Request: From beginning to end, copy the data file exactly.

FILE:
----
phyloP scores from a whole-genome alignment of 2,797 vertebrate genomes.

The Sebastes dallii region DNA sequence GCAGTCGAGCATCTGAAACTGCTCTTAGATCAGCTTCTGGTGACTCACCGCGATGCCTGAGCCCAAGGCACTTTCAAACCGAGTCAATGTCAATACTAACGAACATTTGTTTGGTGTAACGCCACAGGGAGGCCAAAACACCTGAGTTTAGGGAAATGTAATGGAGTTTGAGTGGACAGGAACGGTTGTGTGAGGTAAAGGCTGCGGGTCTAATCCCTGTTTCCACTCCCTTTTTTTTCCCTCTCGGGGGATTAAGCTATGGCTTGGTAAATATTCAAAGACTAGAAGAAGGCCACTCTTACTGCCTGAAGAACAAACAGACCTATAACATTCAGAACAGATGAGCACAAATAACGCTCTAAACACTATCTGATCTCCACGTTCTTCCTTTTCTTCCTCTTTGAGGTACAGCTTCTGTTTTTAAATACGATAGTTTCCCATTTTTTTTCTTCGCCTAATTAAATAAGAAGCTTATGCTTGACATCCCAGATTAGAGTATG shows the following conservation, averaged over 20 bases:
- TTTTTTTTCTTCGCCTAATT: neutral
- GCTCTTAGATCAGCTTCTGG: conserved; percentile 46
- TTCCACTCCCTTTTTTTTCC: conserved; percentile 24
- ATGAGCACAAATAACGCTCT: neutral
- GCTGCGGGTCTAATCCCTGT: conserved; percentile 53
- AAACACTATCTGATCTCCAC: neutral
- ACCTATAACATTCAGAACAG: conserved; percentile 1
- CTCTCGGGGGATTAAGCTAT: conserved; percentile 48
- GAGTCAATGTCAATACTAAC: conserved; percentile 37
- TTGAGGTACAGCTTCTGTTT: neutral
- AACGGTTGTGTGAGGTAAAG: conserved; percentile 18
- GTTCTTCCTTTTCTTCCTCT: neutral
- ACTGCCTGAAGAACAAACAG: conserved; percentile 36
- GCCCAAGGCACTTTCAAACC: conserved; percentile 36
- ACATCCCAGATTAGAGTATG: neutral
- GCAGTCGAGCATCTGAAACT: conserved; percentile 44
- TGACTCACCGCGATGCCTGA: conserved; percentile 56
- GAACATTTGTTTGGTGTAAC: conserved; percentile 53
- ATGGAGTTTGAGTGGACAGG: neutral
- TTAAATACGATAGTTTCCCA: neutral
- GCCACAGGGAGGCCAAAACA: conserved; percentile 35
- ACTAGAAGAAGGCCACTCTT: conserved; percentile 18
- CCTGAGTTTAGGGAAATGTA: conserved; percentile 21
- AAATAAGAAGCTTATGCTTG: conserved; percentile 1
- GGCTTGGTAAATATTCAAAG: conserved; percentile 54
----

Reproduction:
phyloP scores from a whole-genome alignment of 2,797 vertebrate genomes.

The Sebastes dallii region DNA sequence GCAGTCGAGCATCTGAAACTGCTCTTAGATCAGCTTCTGGTGACTCACCGCGATGCCTGAGCCCAAGGCACTTTCAAACCGAGTCAATGTCAATACTAACGAACATTTGTTTGGTGTAACGCCACAGGGAGGCCAAAACACCTGAGTTTAGGGAAATGTAATGGAGTTTGAGTGGACAGGAACGGTTGTGTGAGGTAAAGGCTGCGGGTCTAATCCCTGTTTCCACTCCCTTTTTTTTCCCTCTCGGGGGATTAAGCTATGGCTTGGTAAATATTCAAAGACTAGAAGAAGGCCACTCTTACTGCCTGAAGAACAAACAGACCTATAACATTCAGAACAGATGAGCACAAATAACGCTCTAAACACTATCTGATCTCCACGTTCTTCCTTTTCTTCCTCTTTGAGGTACAGCTTCTGTTTTTAAATACGATAGTTTCCCATTTTTTTTCTTCGCCTAATTAAATAAGAAGCTTATGCTTGACATCCCAGATTAGAGTATG shows the following conservation, averaged over 20 bases:
- TTTTTTTTCTTCGCCTAATT: neutral
- GCTCTTAGATCAGCTTCTGG: conserved; percentile 46
- TTCCACTCCCTTTTTTTTCC: conserved; percentile 24
- ATGAGCACAAATAACGCTCT: neutral
- GCTGCGGGTCTAATCCCTGT: conserved; percentile 53
- AAACACTATCTGATCTCCAC: neutral
- ACCTATAACATTCAGAACAG: conserved; percentile 1
- CTCTCGGGGGATTAAGCTAT: conserved; percentile 48
- GAGTCAATGTCAATACTAAC: conserved; percentile 37
- TTGAGGTACAGCTTCTGTTT: neutral
- AACGGTTGTGTGAGGTAAAG: conserved; percentile 18
- GTTCTTCCTTTTCTTCCTCT: neutral
- ACTGCCTGAAGAACAAACAG: conserved; percentile 36
- GCCCAAGGCACTTTCAAACC: conserved; percentile 36
- ACATCCCAGATTAGAGTATG: neutral
- GCAGTCGAGCATCTGAAACT: conserved; percentile 44
- TGACTCACCGCGATGCCTGA: conserved; percentile 56
- GAACATTTGTTTGGTGTAAC: conserved; percentile 53
- ATGGAGTTTGAGTGGACAGG: neutral
- TTAAATACGATAGTTTCCCA: neutral
- GCCACAGGGAGGCCAAAACA: conserved; percentile 35
- ACTAGAAGAAGGCCACTCTT: conserved; percentile 18
- CCTGAGTTTAGGGAAATGTA: conserved; percentile 21
- AAATAAGAAGCTTATGCTTG: conserved; percentile 1
- GGCTTGGTAAATATTCAAAG: conserved; percentile 54